The Shrimp Paste with Gin

WHEN I TOLD SAVANNAH FOOD EXPERT DAMON LEE Fowler that I was putting a little gin in my shrimp paste, he simply frowned. When I told Charleston’s major authority on Lowcountry cookery, “Hoppin’ John” Martin Taylor, he raged, “Have you gone stark raving mad?” Heaven knows what either would say if I shared my conviction that shrimp paste might be traced back to English potted shrimps! In any case, on tea tables, at formal buffets and cocktail parties, and even for breakfast, shrimp paste has to be one of the most distinctive and sublime regional creations ever devised. The spread, made locally with tiny, sweet inlet shrimp, has been around for centuries, and while it does lend itself to different seasonings, modern versions that include everything from cream cheese to mayonnaise to canned soups should be outlawed. Serve the paste on benne (sesame) crackers or toast points.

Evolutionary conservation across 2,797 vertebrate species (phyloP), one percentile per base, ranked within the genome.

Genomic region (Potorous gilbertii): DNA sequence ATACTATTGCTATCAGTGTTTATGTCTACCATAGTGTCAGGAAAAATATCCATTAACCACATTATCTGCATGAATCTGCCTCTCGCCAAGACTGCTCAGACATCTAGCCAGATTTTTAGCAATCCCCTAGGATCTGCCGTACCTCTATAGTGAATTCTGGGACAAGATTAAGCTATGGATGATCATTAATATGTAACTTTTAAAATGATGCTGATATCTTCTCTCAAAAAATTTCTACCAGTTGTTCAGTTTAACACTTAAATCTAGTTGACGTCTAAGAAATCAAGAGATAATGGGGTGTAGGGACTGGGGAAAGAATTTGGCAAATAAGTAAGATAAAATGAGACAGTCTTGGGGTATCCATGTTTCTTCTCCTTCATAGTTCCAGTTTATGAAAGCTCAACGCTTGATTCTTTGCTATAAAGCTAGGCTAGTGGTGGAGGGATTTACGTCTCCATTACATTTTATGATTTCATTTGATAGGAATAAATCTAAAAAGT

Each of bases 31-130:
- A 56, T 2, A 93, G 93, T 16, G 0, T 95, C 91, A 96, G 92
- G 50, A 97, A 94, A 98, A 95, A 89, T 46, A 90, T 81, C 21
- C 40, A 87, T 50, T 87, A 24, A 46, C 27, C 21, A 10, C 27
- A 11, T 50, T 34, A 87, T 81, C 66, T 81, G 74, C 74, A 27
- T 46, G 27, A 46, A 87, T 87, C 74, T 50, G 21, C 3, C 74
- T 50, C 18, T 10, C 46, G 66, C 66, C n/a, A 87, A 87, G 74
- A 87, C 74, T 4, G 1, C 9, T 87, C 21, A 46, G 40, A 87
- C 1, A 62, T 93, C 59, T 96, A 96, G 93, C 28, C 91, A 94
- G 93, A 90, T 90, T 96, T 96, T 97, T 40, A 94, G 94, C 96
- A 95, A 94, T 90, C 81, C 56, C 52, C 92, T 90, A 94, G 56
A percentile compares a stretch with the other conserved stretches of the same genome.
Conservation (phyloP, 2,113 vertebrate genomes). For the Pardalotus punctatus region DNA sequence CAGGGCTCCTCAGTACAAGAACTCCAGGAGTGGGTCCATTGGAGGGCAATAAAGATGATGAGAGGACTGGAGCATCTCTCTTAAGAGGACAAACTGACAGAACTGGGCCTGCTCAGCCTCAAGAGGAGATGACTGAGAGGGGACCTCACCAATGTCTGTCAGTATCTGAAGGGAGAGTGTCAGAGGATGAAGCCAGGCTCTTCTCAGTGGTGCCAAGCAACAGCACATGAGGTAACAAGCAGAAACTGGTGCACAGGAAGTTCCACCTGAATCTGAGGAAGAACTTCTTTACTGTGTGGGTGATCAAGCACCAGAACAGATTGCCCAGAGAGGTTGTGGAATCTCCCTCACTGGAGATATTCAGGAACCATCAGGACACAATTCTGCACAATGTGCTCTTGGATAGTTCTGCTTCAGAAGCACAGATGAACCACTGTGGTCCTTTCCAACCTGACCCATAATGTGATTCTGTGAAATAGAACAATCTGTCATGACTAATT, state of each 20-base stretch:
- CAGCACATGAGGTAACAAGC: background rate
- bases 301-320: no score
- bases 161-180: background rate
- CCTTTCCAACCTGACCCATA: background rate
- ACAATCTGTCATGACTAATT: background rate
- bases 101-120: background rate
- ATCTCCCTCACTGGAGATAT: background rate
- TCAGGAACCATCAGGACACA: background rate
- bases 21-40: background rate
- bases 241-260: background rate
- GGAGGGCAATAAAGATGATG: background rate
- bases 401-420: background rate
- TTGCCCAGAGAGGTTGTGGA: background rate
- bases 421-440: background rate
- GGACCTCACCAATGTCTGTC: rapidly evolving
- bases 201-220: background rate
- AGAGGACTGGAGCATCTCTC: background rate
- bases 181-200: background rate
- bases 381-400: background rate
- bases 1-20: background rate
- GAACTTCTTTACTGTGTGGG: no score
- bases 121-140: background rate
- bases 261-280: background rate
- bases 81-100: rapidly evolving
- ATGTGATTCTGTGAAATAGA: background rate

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11⁄2 pounds fresh shrimp 1⁄2 lemon 3 tablespoons gin 1 tablespoon minced scallions (white parts only) 2 tablespoons fresh lemon juice 1⁄4 teaspoon dry mustard 1⁄8 teaspoon ground mace or nutmeg Pinch of cayenne pepper 8 tablespoons (1 stick) butter, softened Salt and freshly ground black pepper to taste Chopped fresh parsley leaves Place the shrimp and lemon in a large saucepan with enough water to cover and bring to a boil. Remove from the heat, let stand for 1 minute, and drain. When the shrimp are cool enough to handle, peel, devein, and cut them in half. In a blender or food processor, combine the boiled shrimp, gin, scallion, lemon juice, mustard, mace (or nutmeg), and cayenne and process just long enough to chop the shrimp coarsely. Transfer the mixture to a large mixing bowl, add the butter and salt and pepper, and mix with a wooden spoon till the shrimp mixture and butter are well blended. Pack the mixture into a crock, cover with plastic wrap, and chill at least 2 hours. When ready to serve, sprinkle chopped parsley over the top.

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